vrijdag 5 september 2008

How naïve is Levinas really?

Quite a few authors consider Levinas as being naïve. They mean by that that he drafted a nice theory on the essence of the human subject as ‘to-be-for-others’, but that he did not treat the question what that looks like in everyday reality.

Mark Dooley, for example, criticizes Levinas because the latter fails to provide concrete suggestions as to how suffering, cruelty and humiliation might be avoided. Because of that omission he calls Levinas politically naïve.

Philosopher Ger Groot in an article compares the work of Levinas with that of Derrida. His conclusion is that the position of the last one is undoubtedly the most realistic because he explicitly gives a place to societal institutions in his analyses.

Columnist Bert Keizer disposes of Levinas in one blow by his characterization of some honest, politically-correct people as figures “who know their Levinas”. Apparently we can speak of exemplary naïvety of the kind that passes into a proverb.

Levinasstudents who have objections against the image of a naïve Levinas sometimes try to defend him by pointing to the role ‘the third’ plays in his work. The absolute obligation which, according to Levinas, man has for the Other is being relativized because apart from the Other there are other others (thirds). To them I have absolute obligations as well, and because of that all obligations become less absolute. Weighing of all obligations against each other finds place in the political and constitutional institutions of a society. Levinas considers their existence of great importance, but he stresses that the original moral obligations are always to a certain extent betrayed by the weighing and the calculation that goes with it.

I have never been impressed very much by this kind of defense of Levinas. For, when it comes to weighing people’s intrests Levinas does not offer us any particular added value. He just sanctions a tradition of social and political philosophy which already for centuries emphasizes the importance of weighing intrests and which concentrated much more on its elaboration than Levinas did. At most Levinas can elucidate whý so much energy and thinking power is invested into that tradition. That is, because the appeal of the Other lies at its base.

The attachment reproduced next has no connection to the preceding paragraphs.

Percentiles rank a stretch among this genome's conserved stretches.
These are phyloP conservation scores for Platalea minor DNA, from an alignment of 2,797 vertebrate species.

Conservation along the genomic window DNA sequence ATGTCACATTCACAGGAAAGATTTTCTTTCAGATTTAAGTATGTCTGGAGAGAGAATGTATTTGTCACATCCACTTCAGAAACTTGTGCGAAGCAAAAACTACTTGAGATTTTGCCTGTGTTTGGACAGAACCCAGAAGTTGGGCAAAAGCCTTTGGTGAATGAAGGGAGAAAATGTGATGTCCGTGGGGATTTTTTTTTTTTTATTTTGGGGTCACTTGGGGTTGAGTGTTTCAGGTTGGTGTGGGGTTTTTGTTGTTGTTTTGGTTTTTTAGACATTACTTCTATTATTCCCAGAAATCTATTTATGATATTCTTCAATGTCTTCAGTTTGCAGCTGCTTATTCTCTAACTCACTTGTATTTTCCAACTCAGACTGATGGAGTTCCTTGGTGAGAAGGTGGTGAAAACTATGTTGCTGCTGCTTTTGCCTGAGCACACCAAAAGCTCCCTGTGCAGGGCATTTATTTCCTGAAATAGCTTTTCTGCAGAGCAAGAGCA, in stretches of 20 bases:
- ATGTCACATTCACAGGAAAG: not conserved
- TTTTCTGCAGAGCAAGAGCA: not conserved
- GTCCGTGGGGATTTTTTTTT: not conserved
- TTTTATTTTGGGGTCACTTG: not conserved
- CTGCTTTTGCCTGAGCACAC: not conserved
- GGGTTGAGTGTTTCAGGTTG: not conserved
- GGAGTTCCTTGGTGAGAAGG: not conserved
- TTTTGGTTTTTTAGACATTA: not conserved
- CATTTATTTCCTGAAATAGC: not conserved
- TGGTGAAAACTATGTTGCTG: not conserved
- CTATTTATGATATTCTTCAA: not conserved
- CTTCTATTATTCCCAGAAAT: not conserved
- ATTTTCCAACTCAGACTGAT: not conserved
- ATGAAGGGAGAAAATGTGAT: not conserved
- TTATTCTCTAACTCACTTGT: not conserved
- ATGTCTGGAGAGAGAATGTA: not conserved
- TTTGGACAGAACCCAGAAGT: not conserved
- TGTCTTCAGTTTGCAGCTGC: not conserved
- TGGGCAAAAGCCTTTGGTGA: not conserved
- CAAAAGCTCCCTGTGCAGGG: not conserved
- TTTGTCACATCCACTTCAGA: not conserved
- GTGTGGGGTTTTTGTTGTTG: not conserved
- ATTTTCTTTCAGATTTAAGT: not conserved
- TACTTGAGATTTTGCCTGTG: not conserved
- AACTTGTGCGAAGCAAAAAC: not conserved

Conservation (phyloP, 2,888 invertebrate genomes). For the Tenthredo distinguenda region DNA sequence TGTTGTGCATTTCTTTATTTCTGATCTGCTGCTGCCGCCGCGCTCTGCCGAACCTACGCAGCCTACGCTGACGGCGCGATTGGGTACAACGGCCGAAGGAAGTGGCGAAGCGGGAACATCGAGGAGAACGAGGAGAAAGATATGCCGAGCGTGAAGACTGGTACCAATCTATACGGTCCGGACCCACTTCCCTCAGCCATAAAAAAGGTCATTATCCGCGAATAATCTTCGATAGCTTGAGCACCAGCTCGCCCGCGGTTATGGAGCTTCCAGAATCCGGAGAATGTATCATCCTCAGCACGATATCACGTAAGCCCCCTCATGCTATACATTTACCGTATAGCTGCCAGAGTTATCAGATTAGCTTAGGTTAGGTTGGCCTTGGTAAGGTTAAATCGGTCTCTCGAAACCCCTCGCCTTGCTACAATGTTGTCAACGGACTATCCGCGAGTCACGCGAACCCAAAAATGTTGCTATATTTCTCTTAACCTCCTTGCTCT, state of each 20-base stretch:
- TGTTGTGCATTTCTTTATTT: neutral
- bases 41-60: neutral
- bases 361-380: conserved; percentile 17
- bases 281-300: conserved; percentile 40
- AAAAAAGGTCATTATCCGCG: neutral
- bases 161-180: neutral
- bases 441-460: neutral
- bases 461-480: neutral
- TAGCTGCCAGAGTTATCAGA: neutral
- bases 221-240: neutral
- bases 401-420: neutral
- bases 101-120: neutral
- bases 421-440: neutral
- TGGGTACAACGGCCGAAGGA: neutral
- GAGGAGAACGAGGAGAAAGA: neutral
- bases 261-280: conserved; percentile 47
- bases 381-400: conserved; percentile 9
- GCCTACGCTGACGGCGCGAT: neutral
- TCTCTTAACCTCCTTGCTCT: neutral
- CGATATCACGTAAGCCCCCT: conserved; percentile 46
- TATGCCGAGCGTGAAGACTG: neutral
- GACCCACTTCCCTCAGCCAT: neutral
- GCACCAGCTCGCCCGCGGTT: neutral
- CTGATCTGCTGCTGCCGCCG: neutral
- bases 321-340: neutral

Moreover, the bringing up of the third as an argument against naïvety does not remove the adduced objections. For nowhere in his treatment of the third Levinas speaks in really concrete terms (as, by the way, he fails to do in his treatment of the second/the other). So, also with the third, you can keep having the feeling that he is rather vague and doesn’t do justice to social reality. That’s why I think we should not look for the value of Levinas’ writings in the field of social philosophy. For that there are social philosophers and it has never been Levinas’s own intention to practice social philosophy.

His intention wás, actually, to show that everything we invent in the field of the weighing of intrests, never is just good. It originates in something else, namely in the absolute obligation for the other, and that obligation keeps being betrayed by the weighing of intrests. However beneficial the work of our legislators, judges and scientists may be, the selfcomplacency those institutions sometimes display is definitely out of place as far as Levinas is concerned. And the stability and quality of their products have a high illusory degree, when measured to the question how much violence is being done to the original moral obligation.

Levinas’s real contribution, I think, is in his indefatigably emphasizing the illusory character of much of our rationally constructed reality. This seems to me to be a far from naïve, but rather sharply critical position, in which political and other respectable institutions are never just taken for granted. Apart from that Levinas is very conscious of the possibly offensive nature of his position, for he explicitly links this position to the Jewish tradition of prophets and rabbis who cherished the moral voice and by that raised a lot of trouble for themselves.

Levinas knows very well that the message of the Jewish tradition which he brings, does not fit into social reality just like that. He has no illusions about the resistance that established institutes and fierce nations may display when they are confronted with appeals to conscience. Without going into the complexities of those confrontations he realizes that the voice of the Jewish conscience runs the risk of being reduced to “the whispering of a subjective voice, without being mirrorred or sanctioned by an objective order. Jewishness is: humanity on the verge of an ethics without institutions”.

Levinas is familiar with the dangers of that position. The conscience which asks subversive questions, he says, runs the risk to end up suddenly and without being warned in the comfortlessness of its exile, its desert, its ghetto or camp. “Already an icy wind sweeps through the elegant apartments, which rips the paper and paintings from the walls; it extinguishes the lights, makes the walls crack, snatches clothes into pieces and carries along the howling and roaring of merciless crowds. Is this anti-Semitic Word, which does not resemble any other word, an insult like any other insult?”

One may question whether in this passage Jewish tradition and anti-Semitism are not rendered too much reified and essentialized. But one can definitely not say that Levinas thinks too easy about the problem which is at stake. He knows all about it.